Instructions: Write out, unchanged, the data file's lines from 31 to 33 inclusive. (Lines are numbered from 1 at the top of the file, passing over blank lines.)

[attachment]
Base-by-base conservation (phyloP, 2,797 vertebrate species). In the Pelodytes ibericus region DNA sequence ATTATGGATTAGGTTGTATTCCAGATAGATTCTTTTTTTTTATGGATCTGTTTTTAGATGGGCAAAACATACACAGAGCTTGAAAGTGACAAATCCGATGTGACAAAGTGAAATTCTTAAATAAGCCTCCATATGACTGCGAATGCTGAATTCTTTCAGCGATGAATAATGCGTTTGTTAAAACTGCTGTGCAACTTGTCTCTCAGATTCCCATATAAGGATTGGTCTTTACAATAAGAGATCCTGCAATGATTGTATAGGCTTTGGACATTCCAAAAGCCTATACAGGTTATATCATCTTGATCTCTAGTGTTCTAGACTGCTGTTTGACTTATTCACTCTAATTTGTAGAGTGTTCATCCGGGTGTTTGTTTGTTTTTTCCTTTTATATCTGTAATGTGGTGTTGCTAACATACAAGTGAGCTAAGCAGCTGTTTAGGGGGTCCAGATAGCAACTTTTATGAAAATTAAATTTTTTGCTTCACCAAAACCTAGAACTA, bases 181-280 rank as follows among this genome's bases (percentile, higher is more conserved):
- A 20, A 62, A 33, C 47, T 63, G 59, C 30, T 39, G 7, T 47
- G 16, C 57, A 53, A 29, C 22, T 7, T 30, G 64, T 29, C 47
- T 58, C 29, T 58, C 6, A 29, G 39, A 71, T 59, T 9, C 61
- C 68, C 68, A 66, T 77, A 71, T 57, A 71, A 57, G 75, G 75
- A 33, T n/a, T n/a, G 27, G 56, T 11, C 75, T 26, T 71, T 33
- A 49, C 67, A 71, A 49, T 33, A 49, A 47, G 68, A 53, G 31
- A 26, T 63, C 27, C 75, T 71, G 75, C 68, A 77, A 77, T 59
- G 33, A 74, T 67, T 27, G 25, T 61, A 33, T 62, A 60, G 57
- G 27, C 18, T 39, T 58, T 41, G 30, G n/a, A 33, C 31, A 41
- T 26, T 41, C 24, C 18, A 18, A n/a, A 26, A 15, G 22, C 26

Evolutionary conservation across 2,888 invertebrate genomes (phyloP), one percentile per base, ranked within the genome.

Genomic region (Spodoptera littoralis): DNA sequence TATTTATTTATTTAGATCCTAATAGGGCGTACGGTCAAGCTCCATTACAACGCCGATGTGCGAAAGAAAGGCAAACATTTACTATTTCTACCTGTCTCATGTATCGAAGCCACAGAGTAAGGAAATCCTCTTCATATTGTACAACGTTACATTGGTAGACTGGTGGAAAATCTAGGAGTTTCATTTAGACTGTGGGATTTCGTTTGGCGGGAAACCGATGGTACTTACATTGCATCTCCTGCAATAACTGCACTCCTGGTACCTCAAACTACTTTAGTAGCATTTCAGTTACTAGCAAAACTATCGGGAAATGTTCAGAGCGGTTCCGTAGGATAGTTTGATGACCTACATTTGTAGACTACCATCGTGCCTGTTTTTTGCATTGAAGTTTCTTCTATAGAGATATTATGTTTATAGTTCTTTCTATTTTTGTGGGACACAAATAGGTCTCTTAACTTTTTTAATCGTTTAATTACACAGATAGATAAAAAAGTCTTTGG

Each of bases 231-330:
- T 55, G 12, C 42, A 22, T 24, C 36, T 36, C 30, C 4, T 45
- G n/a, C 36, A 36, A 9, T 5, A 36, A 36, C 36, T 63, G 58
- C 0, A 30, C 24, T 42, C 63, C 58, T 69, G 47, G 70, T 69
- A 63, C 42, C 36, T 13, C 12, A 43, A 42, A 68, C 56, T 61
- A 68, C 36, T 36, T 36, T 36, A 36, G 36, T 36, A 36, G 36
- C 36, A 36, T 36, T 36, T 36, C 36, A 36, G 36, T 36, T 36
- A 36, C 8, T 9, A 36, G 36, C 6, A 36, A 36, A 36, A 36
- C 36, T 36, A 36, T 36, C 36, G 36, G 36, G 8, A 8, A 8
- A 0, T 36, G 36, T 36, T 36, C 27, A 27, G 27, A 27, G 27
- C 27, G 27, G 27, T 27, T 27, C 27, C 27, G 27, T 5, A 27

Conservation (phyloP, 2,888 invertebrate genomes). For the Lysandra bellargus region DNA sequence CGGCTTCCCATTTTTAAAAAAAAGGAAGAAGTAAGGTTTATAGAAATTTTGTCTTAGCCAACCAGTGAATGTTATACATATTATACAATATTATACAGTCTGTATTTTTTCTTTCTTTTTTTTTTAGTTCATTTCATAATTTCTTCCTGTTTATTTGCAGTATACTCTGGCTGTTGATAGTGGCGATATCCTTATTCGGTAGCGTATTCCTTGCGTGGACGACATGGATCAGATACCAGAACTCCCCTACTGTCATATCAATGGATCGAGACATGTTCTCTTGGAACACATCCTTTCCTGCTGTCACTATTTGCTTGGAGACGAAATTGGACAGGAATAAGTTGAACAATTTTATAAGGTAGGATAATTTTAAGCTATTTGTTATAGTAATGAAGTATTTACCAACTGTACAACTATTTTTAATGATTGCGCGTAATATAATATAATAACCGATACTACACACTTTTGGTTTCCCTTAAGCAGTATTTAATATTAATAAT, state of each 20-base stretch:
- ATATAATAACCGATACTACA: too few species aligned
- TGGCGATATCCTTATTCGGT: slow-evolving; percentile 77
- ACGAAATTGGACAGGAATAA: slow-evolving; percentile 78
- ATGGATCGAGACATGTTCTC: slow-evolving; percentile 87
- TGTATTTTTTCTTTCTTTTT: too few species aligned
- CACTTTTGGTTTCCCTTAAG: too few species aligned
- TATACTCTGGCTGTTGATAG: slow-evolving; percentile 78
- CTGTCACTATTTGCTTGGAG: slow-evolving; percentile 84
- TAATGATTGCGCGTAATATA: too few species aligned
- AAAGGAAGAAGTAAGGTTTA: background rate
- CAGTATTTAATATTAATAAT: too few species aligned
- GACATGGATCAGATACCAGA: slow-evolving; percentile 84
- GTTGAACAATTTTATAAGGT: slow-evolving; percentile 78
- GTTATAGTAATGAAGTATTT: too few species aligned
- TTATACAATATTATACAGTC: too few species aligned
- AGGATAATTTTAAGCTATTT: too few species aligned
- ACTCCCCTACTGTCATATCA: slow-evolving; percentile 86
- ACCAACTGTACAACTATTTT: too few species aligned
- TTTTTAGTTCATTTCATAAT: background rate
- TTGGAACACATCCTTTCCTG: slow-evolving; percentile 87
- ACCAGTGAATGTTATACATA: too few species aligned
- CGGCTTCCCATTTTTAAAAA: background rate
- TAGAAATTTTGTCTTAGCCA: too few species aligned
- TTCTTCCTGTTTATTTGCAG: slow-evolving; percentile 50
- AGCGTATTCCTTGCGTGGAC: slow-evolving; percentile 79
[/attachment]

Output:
- CACTTTTGGTTTCCCTTAAG: too few species aligned
- TATACTCTGGCTGTTGATAG: slow-evolving; percentile 78
- CTGTCACTATTTGCTTGGAG: slow-evolving; percentile 84